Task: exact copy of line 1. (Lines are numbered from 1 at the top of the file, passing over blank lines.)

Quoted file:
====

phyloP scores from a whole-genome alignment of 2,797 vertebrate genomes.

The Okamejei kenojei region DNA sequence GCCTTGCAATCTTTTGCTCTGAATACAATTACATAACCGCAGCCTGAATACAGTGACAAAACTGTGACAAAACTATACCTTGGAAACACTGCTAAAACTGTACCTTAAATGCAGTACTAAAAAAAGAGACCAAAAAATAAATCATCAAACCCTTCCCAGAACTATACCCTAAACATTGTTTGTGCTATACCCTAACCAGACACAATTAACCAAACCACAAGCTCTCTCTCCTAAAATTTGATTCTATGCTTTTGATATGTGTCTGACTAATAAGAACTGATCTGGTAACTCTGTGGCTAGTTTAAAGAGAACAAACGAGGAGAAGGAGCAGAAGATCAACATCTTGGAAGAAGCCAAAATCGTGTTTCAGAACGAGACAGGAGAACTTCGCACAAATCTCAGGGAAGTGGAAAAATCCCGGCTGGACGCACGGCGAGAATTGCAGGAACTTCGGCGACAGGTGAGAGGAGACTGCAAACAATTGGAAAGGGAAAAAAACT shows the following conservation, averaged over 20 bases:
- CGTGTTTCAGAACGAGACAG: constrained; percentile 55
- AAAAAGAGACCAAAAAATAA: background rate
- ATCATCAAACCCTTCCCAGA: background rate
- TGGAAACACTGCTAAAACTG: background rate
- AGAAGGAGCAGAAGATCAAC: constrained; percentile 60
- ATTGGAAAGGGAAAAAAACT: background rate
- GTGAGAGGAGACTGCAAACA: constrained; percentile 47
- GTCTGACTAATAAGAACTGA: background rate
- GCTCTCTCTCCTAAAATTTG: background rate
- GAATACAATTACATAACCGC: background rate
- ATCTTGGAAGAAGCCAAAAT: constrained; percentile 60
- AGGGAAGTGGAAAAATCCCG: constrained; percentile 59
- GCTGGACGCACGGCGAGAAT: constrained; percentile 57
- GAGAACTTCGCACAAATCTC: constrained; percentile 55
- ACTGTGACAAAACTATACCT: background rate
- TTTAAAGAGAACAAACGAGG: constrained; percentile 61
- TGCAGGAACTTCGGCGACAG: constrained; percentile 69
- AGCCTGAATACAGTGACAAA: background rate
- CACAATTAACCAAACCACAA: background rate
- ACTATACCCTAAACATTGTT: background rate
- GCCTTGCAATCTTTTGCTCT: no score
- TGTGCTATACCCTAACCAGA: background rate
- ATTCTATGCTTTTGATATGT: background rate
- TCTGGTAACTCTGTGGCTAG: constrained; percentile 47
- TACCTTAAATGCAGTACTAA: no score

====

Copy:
phyloP scores from a whole-genome alignment of 2,797 vertebrate genomes.